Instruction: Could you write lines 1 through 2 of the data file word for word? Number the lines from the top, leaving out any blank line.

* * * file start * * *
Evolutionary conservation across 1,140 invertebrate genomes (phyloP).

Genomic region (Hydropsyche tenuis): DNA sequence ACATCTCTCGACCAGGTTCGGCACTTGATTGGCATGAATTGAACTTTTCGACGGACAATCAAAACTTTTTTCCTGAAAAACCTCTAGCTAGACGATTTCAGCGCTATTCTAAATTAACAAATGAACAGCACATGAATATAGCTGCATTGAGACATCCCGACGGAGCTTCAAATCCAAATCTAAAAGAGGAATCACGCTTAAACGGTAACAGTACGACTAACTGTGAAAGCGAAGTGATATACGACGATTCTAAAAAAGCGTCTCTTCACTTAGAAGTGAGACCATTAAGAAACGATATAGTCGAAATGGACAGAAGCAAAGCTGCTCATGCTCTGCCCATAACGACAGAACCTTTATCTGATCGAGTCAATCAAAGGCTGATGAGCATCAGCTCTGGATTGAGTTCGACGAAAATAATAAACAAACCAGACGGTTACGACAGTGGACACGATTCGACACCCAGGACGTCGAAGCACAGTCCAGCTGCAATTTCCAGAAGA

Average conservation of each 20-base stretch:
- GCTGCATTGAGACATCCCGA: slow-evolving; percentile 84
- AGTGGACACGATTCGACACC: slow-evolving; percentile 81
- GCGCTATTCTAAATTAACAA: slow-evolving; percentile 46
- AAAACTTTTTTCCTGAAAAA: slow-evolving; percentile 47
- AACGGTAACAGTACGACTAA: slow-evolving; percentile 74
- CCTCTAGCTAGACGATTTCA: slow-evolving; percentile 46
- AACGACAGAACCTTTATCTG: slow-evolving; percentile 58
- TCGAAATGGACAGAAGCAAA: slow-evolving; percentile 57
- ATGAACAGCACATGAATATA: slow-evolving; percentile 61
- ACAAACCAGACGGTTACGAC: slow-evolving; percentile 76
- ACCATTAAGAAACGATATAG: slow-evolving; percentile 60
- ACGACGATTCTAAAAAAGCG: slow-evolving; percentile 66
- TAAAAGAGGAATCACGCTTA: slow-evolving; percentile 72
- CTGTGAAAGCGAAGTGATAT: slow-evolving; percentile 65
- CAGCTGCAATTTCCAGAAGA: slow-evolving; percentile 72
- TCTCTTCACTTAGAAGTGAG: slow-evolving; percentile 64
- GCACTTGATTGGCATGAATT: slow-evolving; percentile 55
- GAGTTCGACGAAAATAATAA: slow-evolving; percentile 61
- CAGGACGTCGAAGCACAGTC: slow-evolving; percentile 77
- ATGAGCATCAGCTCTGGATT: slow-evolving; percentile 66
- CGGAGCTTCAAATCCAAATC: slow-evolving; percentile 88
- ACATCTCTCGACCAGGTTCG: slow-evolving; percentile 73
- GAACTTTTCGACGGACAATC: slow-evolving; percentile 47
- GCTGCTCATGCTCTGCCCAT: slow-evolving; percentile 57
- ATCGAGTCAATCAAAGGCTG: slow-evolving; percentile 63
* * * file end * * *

Evolutionary conservation across 1,140 invertebrate genomes (phyloP).

Genomic region (Hydropsyche tenuis): DNA sequence ACATCTCTCGACCAGGTTCGGCACTTGATTGGCATGAATTGAACTTTTCGACGGACAATCAAAACTTTTTTCCTGAAAAACCTCTAGCTAGACGATTTCAGCGCTATTCTAAATTAACAAATGAACAGCACATGAATATAGCTGCATTGAGACATCCCGACGGAGCTTCAAATCCAAATCTAAAAGAGGAATCACGCTTAAACGGTAACAGTACGACTAACTGTGAAAGCGAAGTGATATACGACGATTCTAAAAAAGCGTCTCTTCACTTAGAAGTGAGACCATTAAGAAACGATATAGTCGAAATGGACAGAAGCAAAGCTGCTCATGCTCTGCCCATAACGACAGAACCTTTATCTGATCGAGTCAATCAAAGGCTGATGAGCATCAGCTCTGGATTGAGTTCGACGAAAATAATAAACAAACCAGACGGTTACGACAGTGGACACGATTCGACACCCAGGACGTCGAAGCACAGTCCAGCTGCAATTTCCAGAAGA